Flaubert and the Temptation of the Subject

Flaubert's obsession with sameness, resemblance, and the déjà dit betrays his concern for the nature and function of the literary subject. Modern criticism, seizing on this concern that affects Flaubert's views on referentiality, the production of meaning, and the possibility of symbolic interpretation, has been tempted to enlist him in the cause of modernity that stresses the bad conscience of the traditional novel, the tendency toward the ultimate disappearance of the personage, and the intransitive nature of the literary work. Yet while it is true that Flaubert's anti-representational and anti-mimetic bias would seem to establish a fundamental gap between literarity and subject matter, it cannot be denied that Flaubert's concern for "representation" and "reproduction" indicate shifting attitudes toward the priorities of art and experience. Repeatedly, Flaubert proclaims the centrality of the subject, maintaining that there exists an original bond between subject matter and an individual literary temperament. The belief in the subject's matricial virtue thus reaffirms its pre-eminence. Three key images-the eye, the mirror, the mime preside over Flaubert's doctrine of "reproduction." His views are thus more nuanced and self-contradictory than critics determined to enlist him in the cause of literary self-referentiality are willing to grant. Never a dupe of the mimetic fallacy, Flaubert is convinced that no matter how omnipresent the specter of eternal redundance, there is a worthwhile something-to-be-written, that the subject exists, and that it can be communicated-though perhaps only in an enigmatic, or as he puts it, "incomprehensible" manner. (VB)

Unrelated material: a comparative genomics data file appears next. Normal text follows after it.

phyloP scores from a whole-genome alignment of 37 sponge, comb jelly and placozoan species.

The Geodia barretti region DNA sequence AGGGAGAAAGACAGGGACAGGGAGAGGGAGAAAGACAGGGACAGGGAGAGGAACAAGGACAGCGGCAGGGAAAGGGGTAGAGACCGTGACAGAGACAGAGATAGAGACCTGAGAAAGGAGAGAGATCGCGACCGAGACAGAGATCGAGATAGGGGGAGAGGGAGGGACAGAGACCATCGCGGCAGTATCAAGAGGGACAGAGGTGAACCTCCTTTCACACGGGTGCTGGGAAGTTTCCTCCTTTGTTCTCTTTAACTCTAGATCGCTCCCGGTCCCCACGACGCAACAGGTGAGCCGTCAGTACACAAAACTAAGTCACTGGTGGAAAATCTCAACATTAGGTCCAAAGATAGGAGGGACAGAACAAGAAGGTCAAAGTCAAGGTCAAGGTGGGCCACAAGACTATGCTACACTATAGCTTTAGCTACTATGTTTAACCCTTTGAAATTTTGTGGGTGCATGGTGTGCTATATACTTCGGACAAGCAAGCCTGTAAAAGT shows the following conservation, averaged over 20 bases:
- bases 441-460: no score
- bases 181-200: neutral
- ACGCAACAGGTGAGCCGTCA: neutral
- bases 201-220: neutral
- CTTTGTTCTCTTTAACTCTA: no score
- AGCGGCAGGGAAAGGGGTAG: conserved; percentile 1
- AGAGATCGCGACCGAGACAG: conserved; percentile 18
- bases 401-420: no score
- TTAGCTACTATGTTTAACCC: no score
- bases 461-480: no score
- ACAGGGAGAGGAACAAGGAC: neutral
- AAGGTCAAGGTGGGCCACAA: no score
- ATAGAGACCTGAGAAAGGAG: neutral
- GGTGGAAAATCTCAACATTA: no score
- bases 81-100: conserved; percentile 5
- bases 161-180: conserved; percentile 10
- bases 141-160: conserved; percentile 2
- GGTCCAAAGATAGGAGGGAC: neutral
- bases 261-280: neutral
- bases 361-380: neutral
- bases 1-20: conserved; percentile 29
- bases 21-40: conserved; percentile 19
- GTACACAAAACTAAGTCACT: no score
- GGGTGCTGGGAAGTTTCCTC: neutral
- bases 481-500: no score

Brombert, Victor
Volume 1984 Spring; 12(3): 280-96.